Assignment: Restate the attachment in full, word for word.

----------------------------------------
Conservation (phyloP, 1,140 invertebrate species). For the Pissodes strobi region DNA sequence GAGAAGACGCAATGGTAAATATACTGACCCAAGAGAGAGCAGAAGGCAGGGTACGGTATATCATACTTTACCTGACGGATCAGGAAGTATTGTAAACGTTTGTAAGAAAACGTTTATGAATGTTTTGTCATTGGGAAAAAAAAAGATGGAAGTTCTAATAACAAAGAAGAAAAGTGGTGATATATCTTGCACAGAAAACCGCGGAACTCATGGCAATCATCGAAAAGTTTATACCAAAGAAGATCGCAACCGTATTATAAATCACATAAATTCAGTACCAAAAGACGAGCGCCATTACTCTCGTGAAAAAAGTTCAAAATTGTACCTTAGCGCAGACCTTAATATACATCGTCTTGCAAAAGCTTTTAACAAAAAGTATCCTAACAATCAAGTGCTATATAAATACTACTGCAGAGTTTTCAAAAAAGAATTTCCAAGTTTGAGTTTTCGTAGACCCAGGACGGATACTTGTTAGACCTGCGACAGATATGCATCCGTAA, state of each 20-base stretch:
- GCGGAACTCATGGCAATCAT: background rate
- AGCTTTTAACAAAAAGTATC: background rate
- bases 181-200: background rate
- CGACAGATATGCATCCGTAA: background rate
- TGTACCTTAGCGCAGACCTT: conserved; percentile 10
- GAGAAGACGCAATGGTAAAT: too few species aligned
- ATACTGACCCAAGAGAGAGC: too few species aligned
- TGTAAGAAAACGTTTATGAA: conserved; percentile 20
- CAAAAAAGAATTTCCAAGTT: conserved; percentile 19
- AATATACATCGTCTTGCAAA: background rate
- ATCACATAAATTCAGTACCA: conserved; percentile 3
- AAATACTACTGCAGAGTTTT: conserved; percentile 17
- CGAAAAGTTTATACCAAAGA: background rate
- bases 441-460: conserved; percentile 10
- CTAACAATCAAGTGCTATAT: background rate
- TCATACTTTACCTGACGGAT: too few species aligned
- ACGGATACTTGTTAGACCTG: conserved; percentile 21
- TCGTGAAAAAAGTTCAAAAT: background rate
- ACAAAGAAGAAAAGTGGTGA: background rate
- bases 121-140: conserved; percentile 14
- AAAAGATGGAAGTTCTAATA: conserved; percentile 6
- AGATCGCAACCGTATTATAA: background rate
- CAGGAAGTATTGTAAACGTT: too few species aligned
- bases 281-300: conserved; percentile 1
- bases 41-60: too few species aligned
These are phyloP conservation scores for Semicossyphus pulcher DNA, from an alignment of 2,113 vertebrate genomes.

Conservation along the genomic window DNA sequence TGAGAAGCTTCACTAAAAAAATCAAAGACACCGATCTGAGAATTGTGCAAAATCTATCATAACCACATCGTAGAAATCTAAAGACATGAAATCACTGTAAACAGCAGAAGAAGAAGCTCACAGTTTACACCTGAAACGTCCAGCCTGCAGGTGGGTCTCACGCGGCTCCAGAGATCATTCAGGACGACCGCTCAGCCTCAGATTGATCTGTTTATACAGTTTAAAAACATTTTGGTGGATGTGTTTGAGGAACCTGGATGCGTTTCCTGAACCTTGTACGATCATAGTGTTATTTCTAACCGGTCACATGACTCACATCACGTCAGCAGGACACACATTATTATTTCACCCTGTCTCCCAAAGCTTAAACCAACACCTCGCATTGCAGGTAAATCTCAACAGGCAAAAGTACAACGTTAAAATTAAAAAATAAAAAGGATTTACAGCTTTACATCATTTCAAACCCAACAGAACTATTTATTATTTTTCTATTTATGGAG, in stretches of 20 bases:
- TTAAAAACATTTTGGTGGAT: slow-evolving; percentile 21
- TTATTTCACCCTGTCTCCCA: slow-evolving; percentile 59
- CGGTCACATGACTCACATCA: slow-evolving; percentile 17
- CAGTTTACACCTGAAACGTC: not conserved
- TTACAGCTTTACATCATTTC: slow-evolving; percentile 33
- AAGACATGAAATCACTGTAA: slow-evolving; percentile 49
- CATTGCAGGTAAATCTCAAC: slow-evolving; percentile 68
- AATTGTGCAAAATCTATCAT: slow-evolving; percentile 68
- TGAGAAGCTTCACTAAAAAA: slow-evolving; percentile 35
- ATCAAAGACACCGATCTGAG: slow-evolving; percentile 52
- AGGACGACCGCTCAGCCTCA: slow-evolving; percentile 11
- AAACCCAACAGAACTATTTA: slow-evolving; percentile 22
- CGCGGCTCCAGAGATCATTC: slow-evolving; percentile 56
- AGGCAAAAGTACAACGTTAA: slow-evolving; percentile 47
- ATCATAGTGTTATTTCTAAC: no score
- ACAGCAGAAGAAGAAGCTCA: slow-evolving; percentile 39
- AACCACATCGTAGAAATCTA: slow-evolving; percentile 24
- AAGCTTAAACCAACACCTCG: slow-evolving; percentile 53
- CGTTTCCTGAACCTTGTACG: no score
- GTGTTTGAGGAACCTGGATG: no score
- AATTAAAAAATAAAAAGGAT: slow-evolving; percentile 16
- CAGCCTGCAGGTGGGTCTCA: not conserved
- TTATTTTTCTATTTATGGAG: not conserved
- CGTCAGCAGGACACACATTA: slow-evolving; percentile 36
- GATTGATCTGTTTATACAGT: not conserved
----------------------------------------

Conservation (phyloP, 1,140 invertebrate species). For the Pissodes strobi region DNA sequence GAGAAGACGCAATGGTAAATATACTGACCCAAGAGAGAGCAGAAGGCAGGGTACGGTATATCATACTTTACCTGACGGATCAGGAAGTATTGTAAACGTTTGTAAGAAAACGTTTATGAATGTTTTGTCATTGGGAAAAAAAAAGATGGAAGTTCTAATAACAAAGAAGAAAAGTGGTGATATATCTTGCACAGAAAACCGCGGAACTCATGGCAATCATCGAAAAGTTTATACCAAAGAAGATCGCAACCGTATTATAAATCACATAAATTCAGTACCAAAAGACGAGCGCCATTACTCTCGTGAAAAAAGTTCAAAATTGTACCTTAGCGCAGACCTTAATATACATCGTCTTGCAAAAGCTTTTAACAAAAAGTATCCTAACAATCAAGTGCTATATAAATACTACTGCAGAGTTTTCAAAAAAGAATTTCCAAGTTTGAGTTTTCGTAGACCCAGGACGGATACTTGTTAGACCTGCGACAGATATGCATCCGTAA, state of each 20-base stretch:
- GCGGAACTCATGGCAATCAT: background rate
- AGCTTTTAACAAAAAGTATC: background rate
- bases 181-200: background rate
- CGACAGATATGCATCCGTAA: background rate
- TGTACCTTAGCGCAGACCTT: conserved; percentile 10
- GAGAAGACGCAATGGTAAAT: too few species aligned
- ATACTGACCCAAGAGAGAGC: too few species aligned
- TGTAAGAAAACGTTTATGAA: conserved; percentile 20
- CAAAAAAGAATTTCCAAGTT: conserved; percentile 19
- AATATACATCGTCTTGCAAA: background rate
- ATCACATAAATTCAGTACCA: conserved; percentile 3
- AAATACTACTGCAGAGTTTT: conserved; percentile 17
- CGAAAAGTTTATACCAAAGA: background rate
- bases 441-460: conserved; percentile 10
- CTAACAATCAAGTGCTATAT: background rate
- TCATACTTTACCTGACGGAT: too few species aligned
- ACGGATACTTGTTAGACCTG: conserved; percentile 21
- TCGTGAAAAAAGTTCAAAAT: background rate
- ACAAAGAAGAAAAGTGGTGA: background rate
- bases 121-140: conserved; percentile 14
- AAAAGATGGAAGTTCTAATA: conserved; percentile 6
- AGATCGCAACCGTATTATAA: background rate
- CAGGAAGTATTGTAAACGTT: too few species aligned
- bases 281-300: conserved; percentile 1
- bases 41-60: too few species aligned
These are phyloP conservation scores for Semicossyphus pulcher DNA, from an alignment of 2,113 vertebrate genomes.

Conservation along the genomic window DNA sequence TGAGAAGCTTCACTAAAAAAATCAAAGACACCGATCTGAGAATTGTGCAAAATCTATCATAACCACATCGTAGAAATCTAAAGACATGAAATCACTGTAAACAGCAGAAGAAGAAGCTCACAGTTTACACCTGAAACGTCCAGCCTGCAGGTGGGTCTCACGCGGCTCCAGAGATCATTCAGGACGACCGCTCAGCCTCAGATTGATCTGTTTATACAGTTTAAAAACATTTTGGTGGATGTGTTTGAGGAACCTGGATGCGTTTCCTGAACCTTGTACGATCATAGTGTTATTTCTAACCGGTCACATGACTCACATCACGTCAGCAGGACACACATTATTATTTCACCCTGTCTCCCAAAGCTTAAACCAACACCTCGCATTGCAGGTAAATCTCAACAGGCAAAAGTACAACGTTAAAATTAAAAAATAAAAAGGATTTACAGCTTTACATCATTTCAAACCCAACAGAACTATTTATTATTTTTCTATTTATGGAG, in stretches of 20 bases:
- TTAAAAACATTTTGGTGGAT: slow-evolving; percentile 21
- TTATTTCACCCTGTCTCCCA: slow-evolving; percentile 59
- CGGTCACATGACTCACATCA: slow-evolving; percentile 17
- CAGTTTACACCTGAAACGTC: not conserved
- TTACAGCTTTACATCATTTC: slow-evolving; percentile 33
- AAGACATGAAATCACTGTAA: slow-evolving; percentile 49
- CATTGCAGGTAAATCTCAAC: slow-evolving; percentile 68
- AATTGTGCAAAATCTATCAT: slow-evolving; percentile 68
- TGAGAAGCTTCACTAAAAAA: slow-evolving; percentile 35
- ATCAAAGACACCGATCTGAG: slow-evolving; percentile 52
- AGGACGACCGCTCAGCCTCA: slow-evolving; percentile 11
- AAACCCAACAGAACTATTTA: slow-evolving; percentile 22
- CGCGGCTCCAGAGATCATTC: slow-evolving; percentile 56
- AGGCAAAAGTACAACGTTAA: slow-evolving; percentile 47
- ATCATAGTGTTATTTCTAAC: no score
- ACAGCAGAAGAAGAAGCTCA: slow-evolving; percentile 39
- AACCACATCGTAGAAATCTA: slow-evolving; percentile 24
- AAGCTTAAACCAACACCTCG: slow-evolving; percentile 53
- CGTTTCCTGAACCTTGTACG: no score
- GTGTTTGAGGAACCTGGATG: no score
- AATTAAAAAATAAAAAGGAT: slow-evolving; percentile 16
- CAGCCTGCAGGTGGGTCTCA: not conserved
- TTATTTTTCTATTTATGGAG: not conserved
- CGTCAGCAGGACACACATTA: slow-evolving; percentile 36
- GATTGATCTGTTTATACAGT: not conserved